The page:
Pool exercises for spinal cord injury are a great way to recover strength and practice walking without straining your joints.
Sometimes a change in environment is exactly what you need to motivate you to keep going.
This article will go over some of the best exercises you can practice in the pool to boost leg function after spinal cord injury.
The Benefits of Pool Exercise
Pool exercises for spinal cord injury are effective because of 3 properties of water that cannot be replicated on land.
These 3 properties are:
- Buoyancy is what makes you feel so light in the water and what keeps you afloat. This will help relieve some pressure off your joints so that you can focus on your movements.
- Viscosity is how much resistance a fluid has and what makes it difficult to move quickly in the pool. This will help strengthen the muscles, and slow your body down if you fall.
- Hydrostatic Pressure is the force exerted by the water from all directions onto your body. It helps compress the body to reduce swelling and increase circulation.
Pool Exercises for Spinal Cord Injury
When performing pool exercises for spinal cord injury, you want to really take advantage of buoyancy, viscosity, and hydrostatic pressure by exaggerating your movements and form.
By doing this, you’ll find it much easier to transition into walking on land.
Try to keep your back straight and avoid leaning forward when looking down at your feet.
We highly recommend using a noodle or a floating board to help stabilize you in the water.
Let’s get into the pool exercises!
1) Wide-Based Steps
This first exercise is going to help you get used to walking in water.
To start, you want to create a wide base by standing with your legs far apart.
The further apart your legs are, the more stable your base will be.
Begin taking 10-15 steps forward and then 10-15 steps backward.
Make sure that your feet are facing forward and that at least one foot is always on the ground. You should not be hopping from one foot to the other.
Every time you return to your starting position, adjust your legs so that they’re slightly closer together and then take another 10-15 steps forward and back until your legs are a normal walking-width apart.
2) High Kicks
For this next pool exercise, you’re going to swing your foot forward, straighten the knee as you extend your leg up, and hold for a second or two before lowering your foot.
Alternate between each leg for 15-20 kicks.
This exercise will stretch your hamstrings, strengthen your lower body, and engage your core.
3) Side Steps
Start by holding onto the edge of the pool and cruise 15 steps to the right, then 15 steps to the left.
This is another exercise where the feet tend to start pointing to the side, so make sure that they’re always facing forward.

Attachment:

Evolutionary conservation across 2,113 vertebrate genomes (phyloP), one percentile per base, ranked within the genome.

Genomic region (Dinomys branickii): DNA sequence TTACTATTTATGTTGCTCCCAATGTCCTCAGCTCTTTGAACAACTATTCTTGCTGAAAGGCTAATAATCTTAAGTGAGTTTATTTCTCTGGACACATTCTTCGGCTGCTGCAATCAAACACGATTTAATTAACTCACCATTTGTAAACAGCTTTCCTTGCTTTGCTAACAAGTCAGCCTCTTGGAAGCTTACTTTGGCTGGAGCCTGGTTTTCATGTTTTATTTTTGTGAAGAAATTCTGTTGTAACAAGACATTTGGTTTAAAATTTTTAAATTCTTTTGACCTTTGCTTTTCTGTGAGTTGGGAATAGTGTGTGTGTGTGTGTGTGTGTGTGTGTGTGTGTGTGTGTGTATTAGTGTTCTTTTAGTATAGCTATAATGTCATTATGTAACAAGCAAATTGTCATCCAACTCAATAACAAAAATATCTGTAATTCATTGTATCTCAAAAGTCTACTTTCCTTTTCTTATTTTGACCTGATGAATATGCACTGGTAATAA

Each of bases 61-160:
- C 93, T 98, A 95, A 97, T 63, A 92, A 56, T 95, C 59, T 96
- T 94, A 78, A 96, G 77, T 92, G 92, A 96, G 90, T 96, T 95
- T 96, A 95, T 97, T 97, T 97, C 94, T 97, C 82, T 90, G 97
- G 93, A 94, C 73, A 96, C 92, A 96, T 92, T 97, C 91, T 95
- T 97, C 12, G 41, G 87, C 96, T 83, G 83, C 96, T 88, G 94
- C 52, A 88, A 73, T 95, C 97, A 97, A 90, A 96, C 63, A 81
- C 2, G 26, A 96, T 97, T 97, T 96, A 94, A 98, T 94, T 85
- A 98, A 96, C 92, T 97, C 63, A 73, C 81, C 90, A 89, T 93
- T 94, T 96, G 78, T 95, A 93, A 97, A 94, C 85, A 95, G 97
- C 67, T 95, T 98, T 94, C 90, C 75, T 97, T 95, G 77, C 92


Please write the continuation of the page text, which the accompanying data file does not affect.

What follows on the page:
Once you get used to moving from side to side, you’re going to get away from the edge of the pool and practice side-stepping without holding onto anything.
The hip joint is a ball-and-socket joint that can move in most directions. Practicing side steps will help promote range of motion and prevent joint stiffness.
For this next exercise, you’re going to focus on the mechanics of walking.
Practice walking in slow motion.
Exaggerate movements like the transition from heel to toe and the bending and straightening of the knees.
This exercise will help you understand the way your weight shifts as you walk.
Most pools have built-in stairs and a rail to help you get in and out easily. This following exercise is going to utilize them.
Place your right foot onto the step and then press onto the right heel as you straighten your right knee and bring your left leg to meet your right. Feel free to hold onto the rail to help keep you balanced.
You should be pushing up with the leading leg, not the lower one.
As you step up, less of your body will be submerged in the water, so be prepared for the extra pressure on the joints.
Step back down and then alternate between legs.
Step-ups will help strengthen your quadriceps (the muscles that make up the front of your thighs).
Modifying the Exercises
The functional outcomes of every spinal cord injury are going to be a little bit different based on the severity and location of the injury.
These pool exercises for spinal cord injury patients can easily be adjusted to suit your functional abilities.
To make them easier, you can:
- perform them in deeper waters
- reduce the number of steps you take
- hold onto a floating board/ noodle
- wear a life vest
- slow down your movements
To make them more challenging, you can:
- practice in shallower water
- wear weighted cuffs for more resistance
- perform more reps
- increase speed
That’s a Wrap!
Exercising in a pool is a fun and effective way to strengthen the muscles without straining the joints.
It allows you to really focus on form and can make the transition to walking on land much easier.
Try these 5 pool exercises for spinal cord injury patients to see for yourself how much your walking can improve. Good luck!